Bochel, Hugh and Defty, Andrew (2007) Public and parliamentary attitudes to welfare. The journal of legislative studies, 13 (2). pp. 301-319. ISSN 1357-2334
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Full text URL: http://dx.doi.org/10.1080/13572330701334536
One of the core functions of parliament in the United Kingdom is arguably to represent the views of the people. While opinions differ as to the precise nature of this representation, one would expect to find a broad measure of comparability between public opinion and the opinions of those representing the public in parliament. This article examines the extent to which shifts in political attitudes towards the welfare state have been reflected in public opinion, particularly since the election of New Labour in 1997. Using data derived from a series of interviews with MPs from all sides of the House of Commons, and information on public attitudes to welfare collated from the British Social Attitudes survey, it seeks to identify and explain areas of disagreement and consensus in public and parliamentary attitudes to welfare. It focuses in particular on questions regarding commitment to state welfare provision, priorities in welfare spending and attitudes towards funding for welfare services.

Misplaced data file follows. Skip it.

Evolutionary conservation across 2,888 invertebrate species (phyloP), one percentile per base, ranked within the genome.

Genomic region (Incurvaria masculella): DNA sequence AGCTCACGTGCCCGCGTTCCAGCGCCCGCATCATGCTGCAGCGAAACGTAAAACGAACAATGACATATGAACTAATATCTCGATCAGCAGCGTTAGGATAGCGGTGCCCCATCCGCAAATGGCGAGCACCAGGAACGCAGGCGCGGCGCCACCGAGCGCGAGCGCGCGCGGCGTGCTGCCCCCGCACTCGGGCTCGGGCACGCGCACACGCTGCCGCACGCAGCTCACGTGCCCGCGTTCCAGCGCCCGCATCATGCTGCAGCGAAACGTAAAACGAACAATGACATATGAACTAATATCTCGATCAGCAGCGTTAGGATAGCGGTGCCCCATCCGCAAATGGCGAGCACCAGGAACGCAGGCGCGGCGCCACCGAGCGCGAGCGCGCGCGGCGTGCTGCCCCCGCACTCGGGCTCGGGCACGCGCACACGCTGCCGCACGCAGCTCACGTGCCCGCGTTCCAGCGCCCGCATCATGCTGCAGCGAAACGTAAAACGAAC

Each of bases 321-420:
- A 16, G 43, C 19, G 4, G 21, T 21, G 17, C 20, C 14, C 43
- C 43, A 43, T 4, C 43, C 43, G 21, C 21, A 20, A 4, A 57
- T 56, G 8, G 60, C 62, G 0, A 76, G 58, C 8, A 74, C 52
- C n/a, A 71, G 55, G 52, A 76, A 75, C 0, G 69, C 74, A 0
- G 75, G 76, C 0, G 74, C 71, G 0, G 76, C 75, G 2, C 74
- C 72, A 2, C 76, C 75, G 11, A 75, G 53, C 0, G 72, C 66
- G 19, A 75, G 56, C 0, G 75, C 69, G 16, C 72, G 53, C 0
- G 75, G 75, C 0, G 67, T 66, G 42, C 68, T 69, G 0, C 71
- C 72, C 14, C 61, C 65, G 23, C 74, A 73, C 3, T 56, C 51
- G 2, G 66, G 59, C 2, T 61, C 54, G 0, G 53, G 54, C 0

|Keywords:||Parliament, Government, Welfare state, Public attitudes, British Social Attitudes survey|
|Subjects:||L Social studies > L400 Social Policy|
|Divisions:||College of Social Science > School of Social & Political Sciences|
|Deposited By:||Jill Partridge|
|Deposited On:||16 Jul 2007|
|Last Modified:||17 Jul 2014 12:14|
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